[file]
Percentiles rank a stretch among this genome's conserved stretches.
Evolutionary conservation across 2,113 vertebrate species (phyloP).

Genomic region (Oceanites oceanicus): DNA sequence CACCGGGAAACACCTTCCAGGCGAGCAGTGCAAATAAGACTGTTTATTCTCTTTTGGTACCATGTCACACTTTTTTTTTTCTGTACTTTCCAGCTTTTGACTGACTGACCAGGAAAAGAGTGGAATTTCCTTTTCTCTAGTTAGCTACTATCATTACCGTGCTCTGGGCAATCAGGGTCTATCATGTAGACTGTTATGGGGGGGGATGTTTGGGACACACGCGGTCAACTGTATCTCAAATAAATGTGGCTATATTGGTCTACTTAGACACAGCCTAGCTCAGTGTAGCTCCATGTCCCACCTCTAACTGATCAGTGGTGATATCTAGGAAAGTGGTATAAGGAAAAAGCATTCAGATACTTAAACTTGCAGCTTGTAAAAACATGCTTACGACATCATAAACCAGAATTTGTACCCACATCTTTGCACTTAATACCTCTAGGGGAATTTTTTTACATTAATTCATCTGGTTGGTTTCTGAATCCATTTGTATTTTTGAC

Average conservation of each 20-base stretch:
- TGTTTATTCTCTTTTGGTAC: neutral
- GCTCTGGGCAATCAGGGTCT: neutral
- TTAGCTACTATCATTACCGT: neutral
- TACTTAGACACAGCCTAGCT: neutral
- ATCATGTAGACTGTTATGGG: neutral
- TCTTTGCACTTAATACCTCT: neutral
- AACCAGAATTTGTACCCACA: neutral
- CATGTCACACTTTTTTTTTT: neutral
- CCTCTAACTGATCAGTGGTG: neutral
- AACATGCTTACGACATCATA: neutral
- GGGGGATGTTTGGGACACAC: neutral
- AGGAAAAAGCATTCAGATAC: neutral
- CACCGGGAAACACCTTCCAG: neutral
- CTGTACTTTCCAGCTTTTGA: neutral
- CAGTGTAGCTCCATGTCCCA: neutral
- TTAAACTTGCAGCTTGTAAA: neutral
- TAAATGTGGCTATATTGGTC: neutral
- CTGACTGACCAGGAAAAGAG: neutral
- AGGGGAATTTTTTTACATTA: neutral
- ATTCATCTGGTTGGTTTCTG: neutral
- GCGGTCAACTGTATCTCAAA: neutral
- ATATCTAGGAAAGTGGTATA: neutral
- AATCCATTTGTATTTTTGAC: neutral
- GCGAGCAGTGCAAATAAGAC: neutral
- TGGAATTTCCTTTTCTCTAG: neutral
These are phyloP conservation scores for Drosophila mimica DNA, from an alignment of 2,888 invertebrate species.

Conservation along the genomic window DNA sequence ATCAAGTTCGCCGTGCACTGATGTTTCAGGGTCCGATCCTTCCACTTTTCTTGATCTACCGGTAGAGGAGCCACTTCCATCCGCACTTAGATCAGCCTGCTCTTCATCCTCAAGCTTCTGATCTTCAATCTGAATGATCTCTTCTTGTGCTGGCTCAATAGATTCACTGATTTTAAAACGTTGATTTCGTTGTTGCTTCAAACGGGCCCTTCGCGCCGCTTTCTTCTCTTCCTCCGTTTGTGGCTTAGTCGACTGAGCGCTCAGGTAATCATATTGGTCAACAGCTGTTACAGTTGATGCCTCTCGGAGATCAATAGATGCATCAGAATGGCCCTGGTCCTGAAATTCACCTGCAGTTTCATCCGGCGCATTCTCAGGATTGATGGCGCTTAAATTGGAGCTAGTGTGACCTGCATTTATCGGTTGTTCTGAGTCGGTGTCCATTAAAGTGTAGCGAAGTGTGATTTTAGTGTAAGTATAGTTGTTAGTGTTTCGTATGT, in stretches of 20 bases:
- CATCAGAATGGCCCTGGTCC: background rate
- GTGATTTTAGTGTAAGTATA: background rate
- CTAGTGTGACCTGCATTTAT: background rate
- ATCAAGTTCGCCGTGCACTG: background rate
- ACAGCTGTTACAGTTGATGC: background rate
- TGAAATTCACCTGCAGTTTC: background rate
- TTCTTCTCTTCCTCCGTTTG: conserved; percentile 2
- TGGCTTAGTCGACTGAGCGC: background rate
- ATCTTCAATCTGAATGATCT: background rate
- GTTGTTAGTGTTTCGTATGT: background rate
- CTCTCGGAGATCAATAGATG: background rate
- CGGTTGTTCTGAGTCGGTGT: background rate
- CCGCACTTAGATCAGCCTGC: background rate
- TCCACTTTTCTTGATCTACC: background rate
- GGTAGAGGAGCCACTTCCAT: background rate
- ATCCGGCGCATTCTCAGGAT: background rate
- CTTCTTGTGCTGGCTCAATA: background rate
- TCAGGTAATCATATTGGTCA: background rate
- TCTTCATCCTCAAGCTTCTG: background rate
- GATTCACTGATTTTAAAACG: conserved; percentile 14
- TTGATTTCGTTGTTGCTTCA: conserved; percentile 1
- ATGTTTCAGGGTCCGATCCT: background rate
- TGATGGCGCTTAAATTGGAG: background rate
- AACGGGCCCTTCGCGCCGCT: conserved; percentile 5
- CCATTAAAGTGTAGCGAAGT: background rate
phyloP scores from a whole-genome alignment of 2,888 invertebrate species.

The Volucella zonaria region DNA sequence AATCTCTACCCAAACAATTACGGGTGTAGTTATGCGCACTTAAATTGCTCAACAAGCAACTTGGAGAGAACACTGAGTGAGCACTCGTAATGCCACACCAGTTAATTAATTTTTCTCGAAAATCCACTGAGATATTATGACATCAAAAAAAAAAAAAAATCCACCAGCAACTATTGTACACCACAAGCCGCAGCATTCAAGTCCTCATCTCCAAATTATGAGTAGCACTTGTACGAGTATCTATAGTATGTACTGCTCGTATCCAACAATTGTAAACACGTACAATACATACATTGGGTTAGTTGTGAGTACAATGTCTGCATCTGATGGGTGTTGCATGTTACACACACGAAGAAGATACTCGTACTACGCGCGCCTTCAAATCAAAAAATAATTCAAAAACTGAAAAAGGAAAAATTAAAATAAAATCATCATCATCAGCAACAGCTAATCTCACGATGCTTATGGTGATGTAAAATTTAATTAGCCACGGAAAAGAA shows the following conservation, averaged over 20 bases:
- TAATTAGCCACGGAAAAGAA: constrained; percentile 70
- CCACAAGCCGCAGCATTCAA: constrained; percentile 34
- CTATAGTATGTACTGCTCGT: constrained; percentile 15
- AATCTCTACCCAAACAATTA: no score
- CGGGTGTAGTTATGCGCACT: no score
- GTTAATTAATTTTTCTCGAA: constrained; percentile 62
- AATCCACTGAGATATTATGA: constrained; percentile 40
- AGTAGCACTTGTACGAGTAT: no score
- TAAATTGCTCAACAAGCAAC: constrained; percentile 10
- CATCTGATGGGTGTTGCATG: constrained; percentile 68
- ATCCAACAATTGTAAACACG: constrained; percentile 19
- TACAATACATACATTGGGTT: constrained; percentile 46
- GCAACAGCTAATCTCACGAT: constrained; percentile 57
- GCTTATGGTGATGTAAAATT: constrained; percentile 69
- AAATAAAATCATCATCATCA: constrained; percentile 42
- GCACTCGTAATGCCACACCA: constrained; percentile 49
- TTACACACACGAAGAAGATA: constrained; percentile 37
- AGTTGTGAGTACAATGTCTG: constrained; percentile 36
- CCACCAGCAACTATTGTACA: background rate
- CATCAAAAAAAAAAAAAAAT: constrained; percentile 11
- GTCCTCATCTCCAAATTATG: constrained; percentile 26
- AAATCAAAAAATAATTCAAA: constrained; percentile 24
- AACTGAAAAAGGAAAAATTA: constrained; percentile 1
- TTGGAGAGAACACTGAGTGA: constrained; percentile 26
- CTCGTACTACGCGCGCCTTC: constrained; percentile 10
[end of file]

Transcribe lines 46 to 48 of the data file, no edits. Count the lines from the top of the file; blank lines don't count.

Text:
- GGTAGAGGAGCCACTTCCAT: background rate
- ATCCGGCGCATTCTCAGGAT: background rate
- CTTCTTGTGCTGGCTCAATA: background rate